4. Face your fears by playing a game I call “What if.” Think of a scenario that you are afraid might happen, and then play through in your mind how your will respond to it. Continue responding to your answers until you are satisfied that you can handle the problem. This will give you the confidence to be there for your baby whatever might happen. It will help you set up your network of everyone you need to help you….friends, other new mothers, your baby’s doctor, relatives, the man in your life. And read, read, read about child raising, and then do what feels right for you and your child. Every child is different, and will bring you different challenges and joys.

  5. Terri Curtis says:

    Since you are already anxious,I would suggest that you be prepared for possible blues after you deliver. I experienced that after my first baby and had no clue what that was all about. If you do, please don’t hesitate to make an appointment with your OB to discuss options to help you cope.
    New babies are very demanding. Be sure to take the classes that are offered. Your whole life will change because of this little baby. I wasn’t prepared. It took me around 6 weeks to get over the depression. That’s when I totally bonded to my daughter and I totally took on the motherly role. I had to get help from my medical doctor though. My mother, friends, as good as they were, just wasn’t enough to get me through it. Just be aware and be prepared to get help if you need it.

  6. Ellen Preckel says:

    Well said, Sarah!
    Congratulations, Charlotte, and I’ll bet you’ll be a great mom because you are trying to be sure of that already!
    I volunteer at a pregnancy center and we have *tons* of classes for pregnant moms AND dads, as well as parenting classes through early teen years… maybe see if there is anything like that near you?
    Are there any new or new-ish moms in any church or group you go to? How about older moms you like who you could ask questions and talk to?
    You’ve got this, you’ll be great!

  7. A lot of churches have young mother groups. Some of them also have programs where each Mom takes turns volunteering to help watch other’s children, to give everyone a little break. Some even offer daycare programs. It can be an invaluable resource, and gives you a great opportunity to make new friends.

  8. Find an experienced mom or grandmothers that have had their children turn out well, and consult them and share your concerns. The professionals will only talk a bit about how to take care of the physical things like: lack of milk in the early days, how to use hot and cold packs in the very early stages of breastfeeding, how to take care of colic, etc but the real care is for the whole being.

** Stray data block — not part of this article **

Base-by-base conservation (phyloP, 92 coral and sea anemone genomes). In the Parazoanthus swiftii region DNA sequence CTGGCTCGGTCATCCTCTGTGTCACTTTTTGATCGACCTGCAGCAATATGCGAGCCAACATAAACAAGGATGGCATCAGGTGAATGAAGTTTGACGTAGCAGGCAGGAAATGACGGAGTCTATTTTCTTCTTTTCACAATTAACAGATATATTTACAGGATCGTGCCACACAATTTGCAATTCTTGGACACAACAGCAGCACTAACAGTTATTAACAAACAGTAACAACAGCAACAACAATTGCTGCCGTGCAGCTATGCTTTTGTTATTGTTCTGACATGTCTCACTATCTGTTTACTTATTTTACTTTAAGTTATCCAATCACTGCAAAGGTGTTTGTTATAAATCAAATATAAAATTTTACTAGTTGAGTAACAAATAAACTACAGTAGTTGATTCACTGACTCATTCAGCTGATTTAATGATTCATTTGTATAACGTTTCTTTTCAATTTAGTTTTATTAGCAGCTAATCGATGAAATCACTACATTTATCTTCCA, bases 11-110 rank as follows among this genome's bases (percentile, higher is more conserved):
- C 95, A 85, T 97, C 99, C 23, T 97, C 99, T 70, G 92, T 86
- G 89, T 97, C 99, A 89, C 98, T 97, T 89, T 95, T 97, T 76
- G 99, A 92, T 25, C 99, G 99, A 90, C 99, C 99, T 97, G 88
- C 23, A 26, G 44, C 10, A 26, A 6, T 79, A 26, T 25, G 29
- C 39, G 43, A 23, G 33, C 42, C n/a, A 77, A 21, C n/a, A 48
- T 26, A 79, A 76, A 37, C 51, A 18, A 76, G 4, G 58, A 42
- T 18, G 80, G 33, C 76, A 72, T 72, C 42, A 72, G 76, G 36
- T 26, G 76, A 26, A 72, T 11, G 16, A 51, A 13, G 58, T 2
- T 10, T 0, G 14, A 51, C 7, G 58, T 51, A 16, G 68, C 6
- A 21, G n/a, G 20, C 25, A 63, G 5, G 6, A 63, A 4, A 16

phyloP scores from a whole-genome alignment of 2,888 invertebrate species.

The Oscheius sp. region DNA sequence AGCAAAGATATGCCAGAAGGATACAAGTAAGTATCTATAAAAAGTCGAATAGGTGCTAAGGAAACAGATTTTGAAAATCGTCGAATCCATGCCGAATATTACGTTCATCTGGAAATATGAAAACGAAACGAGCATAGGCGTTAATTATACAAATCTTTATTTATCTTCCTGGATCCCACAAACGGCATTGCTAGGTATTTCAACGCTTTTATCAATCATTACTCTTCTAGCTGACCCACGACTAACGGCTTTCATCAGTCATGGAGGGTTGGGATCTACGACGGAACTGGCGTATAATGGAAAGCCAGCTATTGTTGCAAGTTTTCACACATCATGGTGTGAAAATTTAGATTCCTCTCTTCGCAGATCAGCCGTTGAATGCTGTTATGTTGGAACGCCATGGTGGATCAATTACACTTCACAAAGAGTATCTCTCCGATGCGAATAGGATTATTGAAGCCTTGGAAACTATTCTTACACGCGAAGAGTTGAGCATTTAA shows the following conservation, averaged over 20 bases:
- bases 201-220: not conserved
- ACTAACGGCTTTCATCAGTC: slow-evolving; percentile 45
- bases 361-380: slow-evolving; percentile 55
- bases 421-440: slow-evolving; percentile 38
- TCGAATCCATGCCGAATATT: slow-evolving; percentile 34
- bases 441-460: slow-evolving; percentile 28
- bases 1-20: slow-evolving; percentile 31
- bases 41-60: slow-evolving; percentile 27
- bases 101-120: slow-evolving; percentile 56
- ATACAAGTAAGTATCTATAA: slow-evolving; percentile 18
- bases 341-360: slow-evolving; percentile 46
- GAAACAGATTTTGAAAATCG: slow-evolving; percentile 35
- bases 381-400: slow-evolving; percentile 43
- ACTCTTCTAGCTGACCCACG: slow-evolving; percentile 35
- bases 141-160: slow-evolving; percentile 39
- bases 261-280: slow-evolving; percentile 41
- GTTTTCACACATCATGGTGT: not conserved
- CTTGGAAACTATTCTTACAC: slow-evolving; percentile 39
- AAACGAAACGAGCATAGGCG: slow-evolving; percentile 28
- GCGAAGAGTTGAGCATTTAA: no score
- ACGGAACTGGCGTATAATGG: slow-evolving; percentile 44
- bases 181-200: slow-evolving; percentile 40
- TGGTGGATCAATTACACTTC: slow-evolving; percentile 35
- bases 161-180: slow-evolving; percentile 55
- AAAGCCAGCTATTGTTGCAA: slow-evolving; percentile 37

It is common to “overdue” and try to be perfect with the firstborn child. This is often amplified when the child is an only child or born to a mother later in life. The child is often protected to much, to the point of even not allowing the child to pick itself up when it falls, or such, which in the end makes the child dependent and less ready for the tumbles of life. But, Nature has built in many counter balances and they work. All will be fine. It is good that you care about this now and are asking, this says you will do fine in the exciting days ahead.

    Do know that, God is on your side. He designed you and your little one and HE will help you succeed! He wants you to raise the child right… the best even more than you do. God is the source of wisdom and He does give it when we ask.

    God is love, and you have expressed love for your little one. This love will lead you in the wonderful days ahead.

    God’s best,
    Pamela (Mother of 8 ages 6-22)

  9. You already know how to be a good mom. You learned it from your own mother, whom you still miss. You will replicate her love for you in the ways you love your own baby. Don’t worry, your mom is with you all the time.

  10. You could volunteer in the nursery at church or perhaps at a day care center for a few months. There’s nothing like “hands on” experience. Try to trust yourself and know that your Mom and God are helping you – you will do fine, Charlotte. Enjoy your baby – they grow up pretty fast! ;+)